Through the forms in Goldman's paintings for the Womb Shot series are are still highly abstracted, his line work has a new aspect of delicacy and his color choices are sublime. Perhaps because the issuesare so deeply personal returning to the intimate scale of family and friends Goldman reintroduces the elegance and polish that once graced his realist works.

In Soldier Boy, Goldman suspends the elongated, headless and seemingly boneless form of a young female, with a snake-like blood trail between her legs, from a "headboard" painting which protrays an array of the performance's iconography. On the right side, the coy figure of the soldier lies in comfortable, folded repose. The boy has curly blond hair and, as Goldman describes it, "a shit eating grin." Like a puppy with a bone between his paws, he clutches a toy gun.

An Act of Levitation Gone Awry is furiously dense with the stories' iconography, yet the overall impact is one of pure harmonics. This is a moment of reverberation in the aftermath of unspeakable disaster. Reality has exploded out of its recognizable form, and its parts the baby, the girl-woman departing, the pope contemplating a necklace of breasts, a floating vaginal form invaded by evil all have assumed dream identities.

The painting Womb Shot records another instance of reverberation: the moment when the gun is fired. "This whole painting is based on my work off of yellow. I thought about the flash of light you would experience being shot," explains Goldman. "I wanted yellow to vibrate and just create light. All these associations were accumulating in the meantime, but I was only working to keep the vibrancy of the yellow going." At the end of a short, miserable life, the death flash is a light of salvation, the peace of radiant pink and yellow, and even the gun's smoke trail is a warm guttering of gray, invading the light like an incoming tide.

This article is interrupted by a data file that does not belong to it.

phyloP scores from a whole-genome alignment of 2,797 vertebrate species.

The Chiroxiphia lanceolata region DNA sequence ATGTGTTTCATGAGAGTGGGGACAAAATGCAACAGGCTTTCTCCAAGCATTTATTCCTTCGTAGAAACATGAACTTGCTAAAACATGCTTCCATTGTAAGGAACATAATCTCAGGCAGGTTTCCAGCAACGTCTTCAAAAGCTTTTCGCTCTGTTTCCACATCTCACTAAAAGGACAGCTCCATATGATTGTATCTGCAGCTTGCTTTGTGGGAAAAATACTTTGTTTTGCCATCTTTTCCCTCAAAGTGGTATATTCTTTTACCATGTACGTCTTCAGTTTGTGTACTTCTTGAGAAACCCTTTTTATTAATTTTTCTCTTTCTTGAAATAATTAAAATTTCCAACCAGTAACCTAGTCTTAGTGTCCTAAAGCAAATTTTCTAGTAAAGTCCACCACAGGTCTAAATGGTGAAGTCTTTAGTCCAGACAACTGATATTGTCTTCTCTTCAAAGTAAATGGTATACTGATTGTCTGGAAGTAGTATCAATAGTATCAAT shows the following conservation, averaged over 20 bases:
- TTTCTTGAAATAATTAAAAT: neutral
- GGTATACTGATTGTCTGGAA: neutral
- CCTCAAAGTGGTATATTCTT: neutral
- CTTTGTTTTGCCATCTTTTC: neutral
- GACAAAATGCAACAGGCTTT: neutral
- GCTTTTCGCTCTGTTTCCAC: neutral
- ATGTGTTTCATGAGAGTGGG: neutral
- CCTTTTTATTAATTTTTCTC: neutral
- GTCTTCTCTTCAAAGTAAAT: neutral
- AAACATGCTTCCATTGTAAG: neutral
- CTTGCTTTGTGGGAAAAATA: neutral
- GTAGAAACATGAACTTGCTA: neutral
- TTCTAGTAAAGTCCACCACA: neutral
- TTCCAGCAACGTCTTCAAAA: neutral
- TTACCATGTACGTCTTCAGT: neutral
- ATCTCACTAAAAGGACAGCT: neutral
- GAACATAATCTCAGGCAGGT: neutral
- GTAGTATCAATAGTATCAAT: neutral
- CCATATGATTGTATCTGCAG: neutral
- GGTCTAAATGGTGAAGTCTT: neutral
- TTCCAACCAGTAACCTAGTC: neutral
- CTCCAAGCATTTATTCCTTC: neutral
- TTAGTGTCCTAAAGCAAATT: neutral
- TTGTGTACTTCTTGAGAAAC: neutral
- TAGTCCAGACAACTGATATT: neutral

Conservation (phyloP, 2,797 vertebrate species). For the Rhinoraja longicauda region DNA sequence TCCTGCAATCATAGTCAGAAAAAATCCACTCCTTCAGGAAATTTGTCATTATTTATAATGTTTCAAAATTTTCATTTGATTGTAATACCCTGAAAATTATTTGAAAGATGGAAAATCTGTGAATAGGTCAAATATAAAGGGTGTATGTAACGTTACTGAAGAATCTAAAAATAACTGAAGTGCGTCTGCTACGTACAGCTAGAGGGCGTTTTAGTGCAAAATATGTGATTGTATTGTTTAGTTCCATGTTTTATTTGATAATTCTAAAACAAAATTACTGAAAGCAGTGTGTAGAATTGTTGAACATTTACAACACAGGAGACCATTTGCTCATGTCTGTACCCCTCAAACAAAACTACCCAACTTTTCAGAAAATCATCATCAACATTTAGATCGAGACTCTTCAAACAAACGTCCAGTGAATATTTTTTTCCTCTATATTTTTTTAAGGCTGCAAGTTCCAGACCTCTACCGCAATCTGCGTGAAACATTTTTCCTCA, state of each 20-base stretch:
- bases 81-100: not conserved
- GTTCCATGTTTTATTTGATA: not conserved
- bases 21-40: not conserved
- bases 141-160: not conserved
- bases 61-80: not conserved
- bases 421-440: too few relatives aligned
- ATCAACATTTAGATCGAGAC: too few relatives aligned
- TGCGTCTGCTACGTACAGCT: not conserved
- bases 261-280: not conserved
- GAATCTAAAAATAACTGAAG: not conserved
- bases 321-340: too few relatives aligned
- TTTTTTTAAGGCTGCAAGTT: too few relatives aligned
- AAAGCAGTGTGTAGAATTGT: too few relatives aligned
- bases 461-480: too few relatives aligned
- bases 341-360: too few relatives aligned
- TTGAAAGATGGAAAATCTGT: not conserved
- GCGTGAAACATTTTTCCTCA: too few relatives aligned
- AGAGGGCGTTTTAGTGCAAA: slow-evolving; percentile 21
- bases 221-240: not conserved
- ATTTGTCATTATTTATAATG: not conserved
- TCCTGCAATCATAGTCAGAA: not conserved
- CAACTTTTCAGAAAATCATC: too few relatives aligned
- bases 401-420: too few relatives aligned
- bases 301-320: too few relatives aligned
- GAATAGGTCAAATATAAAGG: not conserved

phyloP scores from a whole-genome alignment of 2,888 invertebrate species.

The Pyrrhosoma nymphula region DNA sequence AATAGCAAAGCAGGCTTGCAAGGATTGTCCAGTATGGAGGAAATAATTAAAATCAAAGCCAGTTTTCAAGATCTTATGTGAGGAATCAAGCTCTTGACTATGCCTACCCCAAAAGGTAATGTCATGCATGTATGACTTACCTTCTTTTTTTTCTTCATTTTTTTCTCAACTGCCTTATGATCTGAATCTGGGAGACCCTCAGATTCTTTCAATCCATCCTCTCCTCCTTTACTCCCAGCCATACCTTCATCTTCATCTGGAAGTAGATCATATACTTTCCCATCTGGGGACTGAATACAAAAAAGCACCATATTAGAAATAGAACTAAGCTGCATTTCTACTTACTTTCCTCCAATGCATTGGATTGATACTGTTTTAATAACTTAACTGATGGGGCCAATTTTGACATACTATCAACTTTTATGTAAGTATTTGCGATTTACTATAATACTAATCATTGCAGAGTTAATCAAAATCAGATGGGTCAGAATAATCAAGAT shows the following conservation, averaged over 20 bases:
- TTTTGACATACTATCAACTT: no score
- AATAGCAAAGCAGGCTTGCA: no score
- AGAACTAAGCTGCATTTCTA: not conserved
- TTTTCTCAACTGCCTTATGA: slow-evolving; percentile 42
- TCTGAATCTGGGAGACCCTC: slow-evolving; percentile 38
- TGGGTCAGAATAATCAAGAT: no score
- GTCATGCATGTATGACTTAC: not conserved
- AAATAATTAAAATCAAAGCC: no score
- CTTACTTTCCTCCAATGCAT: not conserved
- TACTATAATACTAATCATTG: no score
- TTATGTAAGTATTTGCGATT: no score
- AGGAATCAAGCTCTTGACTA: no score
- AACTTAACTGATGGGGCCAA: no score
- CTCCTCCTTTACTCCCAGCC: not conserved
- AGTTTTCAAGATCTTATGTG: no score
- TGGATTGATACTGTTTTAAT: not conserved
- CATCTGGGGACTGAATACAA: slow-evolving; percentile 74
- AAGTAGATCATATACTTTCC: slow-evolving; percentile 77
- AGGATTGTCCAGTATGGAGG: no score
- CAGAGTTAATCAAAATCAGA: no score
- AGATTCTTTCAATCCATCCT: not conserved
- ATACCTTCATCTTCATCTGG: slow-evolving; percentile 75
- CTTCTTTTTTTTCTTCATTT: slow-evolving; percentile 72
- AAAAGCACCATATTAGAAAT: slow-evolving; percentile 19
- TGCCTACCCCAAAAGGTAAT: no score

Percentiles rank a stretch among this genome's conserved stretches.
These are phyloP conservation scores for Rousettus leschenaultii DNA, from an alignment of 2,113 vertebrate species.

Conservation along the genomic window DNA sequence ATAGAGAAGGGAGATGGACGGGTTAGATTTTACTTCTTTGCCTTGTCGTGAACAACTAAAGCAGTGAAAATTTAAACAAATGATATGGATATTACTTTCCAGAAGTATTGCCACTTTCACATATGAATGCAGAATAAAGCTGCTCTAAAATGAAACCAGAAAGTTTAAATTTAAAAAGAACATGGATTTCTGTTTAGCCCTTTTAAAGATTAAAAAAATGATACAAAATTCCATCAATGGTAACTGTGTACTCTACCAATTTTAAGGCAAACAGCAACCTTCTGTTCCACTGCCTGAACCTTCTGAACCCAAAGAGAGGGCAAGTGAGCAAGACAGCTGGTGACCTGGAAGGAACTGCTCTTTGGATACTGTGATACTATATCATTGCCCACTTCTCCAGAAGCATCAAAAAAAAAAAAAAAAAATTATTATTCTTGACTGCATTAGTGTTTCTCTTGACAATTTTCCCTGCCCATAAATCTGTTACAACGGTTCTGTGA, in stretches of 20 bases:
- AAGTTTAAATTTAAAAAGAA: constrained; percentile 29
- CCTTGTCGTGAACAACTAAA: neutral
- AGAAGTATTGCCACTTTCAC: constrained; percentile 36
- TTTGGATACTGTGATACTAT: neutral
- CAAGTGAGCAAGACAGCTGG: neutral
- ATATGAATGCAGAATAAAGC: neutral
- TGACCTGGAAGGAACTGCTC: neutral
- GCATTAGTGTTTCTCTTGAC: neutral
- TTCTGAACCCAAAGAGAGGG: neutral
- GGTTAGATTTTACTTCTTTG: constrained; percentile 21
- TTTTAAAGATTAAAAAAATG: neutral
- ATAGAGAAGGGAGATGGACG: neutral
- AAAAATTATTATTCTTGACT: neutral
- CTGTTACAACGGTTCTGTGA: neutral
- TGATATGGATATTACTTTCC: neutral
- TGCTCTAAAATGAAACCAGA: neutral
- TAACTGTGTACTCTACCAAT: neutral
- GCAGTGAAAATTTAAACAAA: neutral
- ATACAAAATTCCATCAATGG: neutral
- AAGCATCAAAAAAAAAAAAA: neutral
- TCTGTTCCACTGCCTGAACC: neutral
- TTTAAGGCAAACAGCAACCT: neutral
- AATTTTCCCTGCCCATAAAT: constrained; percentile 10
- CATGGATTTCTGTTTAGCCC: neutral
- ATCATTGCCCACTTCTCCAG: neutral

Goldman's lavish use of primary color charges his work with a sense of urgent reality. Despite the apparent chaos, we know we can trust what we see, and that the work's information, once decoded is very basic. The primary colors tell us we are not being tricked this chaos is real and hard won; it is not contrived by the artist to toy with his audience.

If we do not indeed possess a collective consciousness and if that collective consciousness contains profound truths and deep knowledge of essential and primordial human awareness, then, Goldman's work argues, it must also contain fierce shards of evil, humiliating memories, obsessive trash, road signs, dirty words in baby talk, song lyric fragments, chips of sing-song from children's rhymes, the shape of Hitler's hat, and the seemingly useless knowledge that Buddha had a club foot. When Lester Goldman abandoned the solitude of realism and abstract impressionism, it was largely due to his distrust of "false heroics" they ascribed to the artists role. He had learned the value of collective experience from his family and from teaching. As an artist today, he remains adamantly indifferent to priorities claimed by convention to exist, but he revels nevermore in the process of uncovering communal awareness.

Roberta Lord
February 1996
Kansas City, MO